Evening

“I called him, but he gave me no answer.”
Song of Solomon 5:6

Prayer sometimes tarrieth, like a petitioner at the gate, until the King cometh forth to fill her bosom with the blessings which she seeketh. The Lord, when he hath given great faith, has been known to try it by long delayings. He has suffered his servants’ voices to echo in their ears as from a brazen sky. They have knocked at the golden gate, but it has remained immovable, as though it were rusted upon its hinges. Like Jeremiah, they have cried, “Thou hast covered thyself with a cloud, that our prayer should not pass through.” Thus have true saints continued long in patient waiting without reply, not because their prayers were not vehement, nor because they were unaccepted, but because it so pleased him who is a Sovereign, and who gives according to his own pleasure. If it pleases him to bid our patience exercise itself, shall he not do as he wills with his own! Beggars must not be choosers either as to time, place, or form. But we must be careful not to take delays in prayer for denials: God’s long-dated bills will be punctually honoured; we must not suffer Satan to shake our confidence in the God of truth by pointing to our unanswered prayers. Unanswered petitions are not unheard. God keeps a file for our prayers–they are not blown away by the wind, they are treasured in the King’s archives. This is a registry in the court of heaven wherein every prayer is recorded. Tried believer, thy Lord hath a tear-bottle in which the costly drops of sacred grief are put away, and a book in which thy holy groanings are numbered. By and by, thy suit shall prevail. Canst thou not be content to wait a little? Will not thy Lord’s time be better than thy time? By and by he will comfortably appear, to thy soul’s joy, and make thee put away the sackcloth and ashes of long waiting, and put on the scarlet and fine linen of full fruition.

All rights belong to the collection of Charles Spurgeon(C)

Prayer:

Father God, thank you for your Son, Jesus Christ1  Thank you, Jesus for loving to the point of death on a tree! Holy Spirit thank you being our life line of Truth to Father God and our Mediator, Jesus our Savior!  We praise your Holy Name that is above All names.  Our souls cry to the heavens, Maranatha!  Come Lord Jesus quickly.  Keep your loving hand of protection upon Israel and her children.  Turn our nation, “America” back to you Father.  You have shown me in the spirit what is coming-grant me your strength, Father God, to stand til the end!!!  Allow me your grace and mercy to love others as your Son loves us.  Protect my family, friends, brothers and sisters in the Body of Christ(here on the internet) and abroad.  I am here, Lord, use me.  Praise be to the Lord and for His grace and mercy to His children for His love, daily bread, physical health, finances, jobs and homes.  Allow us to serve you mightily and stand strong in your strength and not of ourselves. Amen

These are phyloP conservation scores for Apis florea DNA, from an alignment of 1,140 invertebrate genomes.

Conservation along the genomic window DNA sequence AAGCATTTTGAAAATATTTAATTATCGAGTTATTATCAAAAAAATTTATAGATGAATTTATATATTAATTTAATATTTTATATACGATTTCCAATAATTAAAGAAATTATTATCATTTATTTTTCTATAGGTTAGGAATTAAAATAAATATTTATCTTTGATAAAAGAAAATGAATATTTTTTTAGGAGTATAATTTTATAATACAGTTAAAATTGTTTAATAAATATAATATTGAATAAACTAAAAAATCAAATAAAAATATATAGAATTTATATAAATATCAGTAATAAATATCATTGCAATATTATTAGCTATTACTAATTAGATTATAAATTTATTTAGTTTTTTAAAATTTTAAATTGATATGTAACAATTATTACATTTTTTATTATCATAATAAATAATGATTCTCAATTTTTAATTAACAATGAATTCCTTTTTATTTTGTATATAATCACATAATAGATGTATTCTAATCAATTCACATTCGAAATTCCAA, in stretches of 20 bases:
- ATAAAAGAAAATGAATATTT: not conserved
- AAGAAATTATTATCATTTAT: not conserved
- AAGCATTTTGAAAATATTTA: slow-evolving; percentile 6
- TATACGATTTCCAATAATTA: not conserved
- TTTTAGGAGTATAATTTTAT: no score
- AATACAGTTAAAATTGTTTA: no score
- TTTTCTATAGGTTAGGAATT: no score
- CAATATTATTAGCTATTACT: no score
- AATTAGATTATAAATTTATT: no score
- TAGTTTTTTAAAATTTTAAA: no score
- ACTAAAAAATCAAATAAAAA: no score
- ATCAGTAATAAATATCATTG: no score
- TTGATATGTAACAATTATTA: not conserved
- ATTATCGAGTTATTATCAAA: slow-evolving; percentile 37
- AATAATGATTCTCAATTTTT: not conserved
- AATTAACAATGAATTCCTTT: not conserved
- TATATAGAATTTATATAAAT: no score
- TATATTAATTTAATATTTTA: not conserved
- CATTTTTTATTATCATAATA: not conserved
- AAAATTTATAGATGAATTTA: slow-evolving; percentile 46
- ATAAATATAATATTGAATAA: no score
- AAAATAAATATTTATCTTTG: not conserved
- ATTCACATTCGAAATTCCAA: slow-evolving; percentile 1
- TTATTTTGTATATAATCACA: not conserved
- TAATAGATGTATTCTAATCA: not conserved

Fighting Temptation

Christ is our Redeemer

Go to Dark Gethsemane

Then Jesus brought them into an olive grove called Gethsemane, and he said, “Sit here while I go on ahead to pray.”…He went on a little farther and fell face down on the ground, praying, “My Father! If it is possible, let this cup of suffering be taken away from me. Yet I want your will, not mine.”

Matthew 26:36-39 NLT

Go to dark Gethsemane, ye that feel the tempter’s power; your Redeemer’s conflict see; watch Him one bitter hour; turn not from His grief away; learn of Jesus Christ to pray.